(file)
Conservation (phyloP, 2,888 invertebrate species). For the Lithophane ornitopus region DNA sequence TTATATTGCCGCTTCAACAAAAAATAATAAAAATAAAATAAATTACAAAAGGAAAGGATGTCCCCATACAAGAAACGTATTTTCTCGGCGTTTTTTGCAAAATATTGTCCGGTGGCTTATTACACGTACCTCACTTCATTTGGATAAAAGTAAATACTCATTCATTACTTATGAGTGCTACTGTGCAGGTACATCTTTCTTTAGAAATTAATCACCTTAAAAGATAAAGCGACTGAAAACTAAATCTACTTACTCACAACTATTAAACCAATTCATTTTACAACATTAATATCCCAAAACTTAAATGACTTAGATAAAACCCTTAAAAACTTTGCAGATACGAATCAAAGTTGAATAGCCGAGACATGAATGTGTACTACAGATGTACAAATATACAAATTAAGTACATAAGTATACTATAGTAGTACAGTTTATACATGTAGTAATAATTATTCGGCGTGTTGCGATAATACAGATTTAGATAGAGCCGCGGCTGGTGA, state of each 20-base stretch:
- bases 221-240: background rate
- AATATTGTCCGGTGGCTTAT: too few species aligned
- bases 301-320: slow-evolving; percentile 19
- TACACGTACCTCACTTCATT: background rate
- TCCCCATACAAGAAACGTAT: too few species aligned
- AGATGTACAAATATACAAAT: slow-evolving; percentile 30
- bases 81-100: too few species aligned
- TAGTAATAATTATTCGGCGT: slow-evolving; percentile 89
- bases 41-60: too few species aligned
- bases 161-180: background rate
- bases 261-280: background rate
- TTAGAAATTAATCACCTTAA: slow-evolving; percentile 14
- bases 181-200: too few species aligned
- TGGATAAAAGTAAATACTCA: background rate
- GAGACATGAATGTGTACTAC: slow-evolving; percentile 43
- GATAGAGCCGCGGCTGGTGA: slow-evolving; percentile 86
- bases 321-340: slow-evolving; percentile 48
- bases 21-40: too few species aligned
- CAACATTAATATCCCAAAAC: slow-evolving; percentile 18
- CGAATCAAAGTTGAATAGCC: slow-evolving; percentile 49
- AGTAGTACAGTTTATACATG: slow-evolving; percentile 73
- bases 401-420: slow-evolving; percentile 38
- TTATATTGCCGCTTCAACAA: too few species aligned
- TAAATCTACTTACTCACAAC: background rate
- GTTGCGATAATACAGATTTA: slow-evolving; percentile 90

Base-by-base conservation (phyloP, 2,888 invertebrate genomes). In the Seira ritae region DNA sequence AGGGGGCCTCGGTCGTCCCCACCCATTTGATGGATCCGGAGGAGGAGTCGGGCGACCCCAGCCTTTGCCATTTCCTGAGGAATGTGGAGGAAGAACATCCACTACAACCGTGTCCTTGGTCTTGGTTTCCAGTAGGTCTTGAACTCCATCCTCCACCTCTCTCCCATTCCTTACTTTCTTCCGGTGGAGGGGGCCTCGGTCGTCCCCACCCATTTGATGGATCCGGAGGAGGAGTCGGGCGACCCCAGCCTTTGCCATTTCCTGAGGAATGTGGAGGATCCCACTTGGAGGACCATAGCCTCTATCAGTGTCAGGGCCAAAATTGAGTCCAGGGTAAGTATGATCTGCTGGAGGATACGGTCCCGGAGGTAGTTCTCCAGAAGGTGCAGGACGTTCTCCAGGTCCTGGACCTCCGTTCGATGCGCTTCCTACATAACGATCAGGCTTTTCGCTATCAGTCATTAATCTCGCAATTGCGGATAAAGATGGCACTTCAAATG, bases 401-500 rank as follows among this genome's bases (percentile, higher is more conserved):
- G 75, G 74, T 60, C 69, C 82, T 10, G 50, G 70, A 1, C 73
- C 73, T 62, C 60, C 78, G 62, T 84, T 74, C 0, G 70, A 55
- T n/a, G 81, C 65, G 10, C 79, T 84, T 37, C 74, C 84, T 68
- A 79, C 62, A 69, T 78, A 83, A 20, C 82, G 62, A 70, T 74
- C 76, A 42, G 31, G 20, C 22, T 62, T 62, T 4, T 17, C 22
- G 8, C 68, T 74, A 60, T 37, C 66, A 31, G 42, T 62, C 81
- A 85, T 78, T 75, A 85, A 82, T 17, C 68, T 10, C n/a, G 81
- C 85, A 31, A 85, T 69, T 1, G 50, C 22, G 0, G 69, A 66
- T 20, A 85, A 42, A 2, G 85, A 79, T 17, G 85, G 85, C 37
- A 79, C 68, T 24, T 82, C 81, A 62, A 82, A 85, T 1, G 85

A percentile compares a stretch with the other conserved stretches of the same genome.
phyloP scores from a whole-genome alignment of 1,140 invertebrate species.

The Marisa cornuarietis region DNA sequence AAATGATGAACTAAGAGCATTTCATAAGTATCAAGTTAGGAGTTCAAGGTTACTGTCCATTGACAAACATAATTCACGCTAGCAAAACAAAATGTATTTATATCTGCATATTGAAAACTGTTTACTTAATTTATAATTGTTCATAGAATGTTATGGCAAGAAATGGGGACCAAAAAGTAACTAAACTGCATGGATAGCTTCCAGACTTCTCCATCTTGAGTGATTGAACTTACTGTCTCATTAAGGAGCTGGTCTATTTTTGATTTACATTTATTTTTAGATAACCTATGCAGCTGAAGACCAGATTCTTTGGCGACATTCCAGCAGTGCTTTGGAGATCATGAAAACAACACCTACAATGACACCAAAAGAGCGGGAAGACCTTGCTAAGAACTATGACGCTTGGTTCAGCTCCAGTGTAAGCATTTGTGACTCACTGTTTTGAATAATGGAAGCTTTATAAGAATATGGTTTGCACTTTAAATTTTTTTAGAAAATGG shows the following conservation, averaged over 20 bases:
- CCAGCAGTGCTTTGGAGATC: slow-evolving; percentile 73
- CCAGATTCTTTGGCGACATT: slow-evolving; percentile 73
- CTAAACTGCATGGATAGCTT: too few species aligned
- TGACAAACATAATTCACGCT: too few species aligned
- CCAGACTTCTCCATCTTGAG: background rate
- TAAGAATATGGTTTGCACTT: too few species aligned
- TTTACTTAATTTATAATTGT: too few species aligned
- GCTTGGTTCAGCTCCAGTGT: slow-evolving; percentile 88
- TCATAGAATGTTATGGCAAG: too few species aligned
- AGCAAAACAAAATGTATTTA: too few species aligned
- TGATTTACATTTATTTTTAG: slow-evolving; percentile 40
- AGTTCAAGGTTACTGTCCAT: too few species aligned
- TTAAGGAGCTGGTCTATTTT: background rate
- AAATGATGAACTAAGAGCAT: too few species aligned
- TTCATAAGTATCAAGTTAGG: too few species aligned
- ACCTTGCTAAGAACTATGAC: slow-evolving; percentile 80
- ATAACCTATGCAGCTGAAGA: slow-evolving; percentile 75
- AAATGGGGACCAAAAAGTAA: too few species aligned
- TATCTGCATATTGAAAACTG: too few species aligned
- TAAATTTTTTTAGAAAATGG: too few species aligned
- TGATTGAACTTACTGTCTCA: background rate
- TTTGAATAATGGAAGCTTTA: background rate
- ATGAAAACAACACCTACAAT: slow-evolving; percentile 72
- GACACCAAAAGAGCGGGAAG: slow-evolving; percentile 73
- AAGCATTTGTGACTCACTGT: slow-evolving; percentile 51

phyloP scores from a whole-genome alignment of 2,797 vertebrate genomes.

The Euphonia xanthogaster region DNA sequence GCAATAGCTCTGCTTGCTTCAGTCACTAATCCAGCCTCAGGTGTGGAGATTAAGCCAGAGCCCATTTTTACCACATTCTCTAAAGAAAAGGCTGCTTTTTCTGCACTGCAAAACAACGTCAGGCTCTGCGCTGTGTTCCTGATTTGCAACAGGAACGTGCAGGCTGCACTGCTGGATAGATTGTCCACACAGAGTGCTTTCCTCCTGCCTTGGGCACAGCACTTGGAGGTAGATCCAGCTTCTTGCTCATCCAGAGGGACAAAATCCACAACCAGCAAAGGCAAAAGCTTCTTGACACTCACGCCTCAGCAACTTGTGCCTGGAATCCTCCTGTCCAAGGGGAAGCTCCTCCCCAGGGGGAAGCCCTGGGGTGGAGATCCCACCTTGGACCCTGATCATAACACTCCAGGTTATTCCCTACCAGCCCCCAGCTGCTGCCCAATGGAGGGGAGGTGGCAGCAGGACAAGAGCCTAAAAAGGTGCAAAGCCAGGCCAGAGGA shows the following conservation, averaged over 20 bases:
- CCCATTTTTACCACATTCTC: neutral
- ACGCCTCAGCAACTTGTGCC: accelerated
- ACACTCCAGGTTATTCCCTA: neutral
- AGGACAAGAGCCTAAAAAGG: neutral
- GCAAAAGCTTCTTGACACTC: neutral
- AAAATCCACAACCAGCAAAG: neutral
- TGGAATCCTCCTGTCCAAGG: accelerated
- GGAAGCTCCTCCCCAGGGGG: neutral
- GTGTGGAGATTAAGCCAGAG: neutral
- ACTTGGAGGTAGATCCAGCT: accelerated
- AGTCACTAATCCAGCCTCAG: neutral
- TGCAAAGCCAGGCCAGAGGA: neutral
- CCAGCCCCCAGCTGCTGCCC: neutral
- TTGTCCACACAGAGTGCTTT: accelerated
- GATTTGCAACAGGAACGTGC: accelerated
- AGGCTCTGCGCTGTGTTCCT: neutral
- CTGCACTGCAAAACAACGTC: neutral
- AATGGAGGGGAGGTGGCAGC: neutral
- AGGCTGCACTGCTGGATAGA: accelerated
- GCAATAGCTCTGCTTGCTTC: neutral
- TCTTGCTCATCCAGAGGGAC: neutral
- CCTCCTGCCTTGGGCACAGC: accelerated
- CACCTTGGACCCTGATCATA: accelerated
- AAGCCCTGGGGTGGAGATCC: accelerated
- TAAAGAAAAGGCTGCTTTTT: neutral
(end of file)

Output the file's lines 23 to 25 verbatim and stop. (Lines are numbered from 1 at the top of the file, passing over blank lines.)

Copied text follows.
- bases 401-420: slow-evolving; percentile 38
- TTATATTGCCGCTTCAACAA: too few species aligned
- TAAATCTACTTACTCACAAC: background rate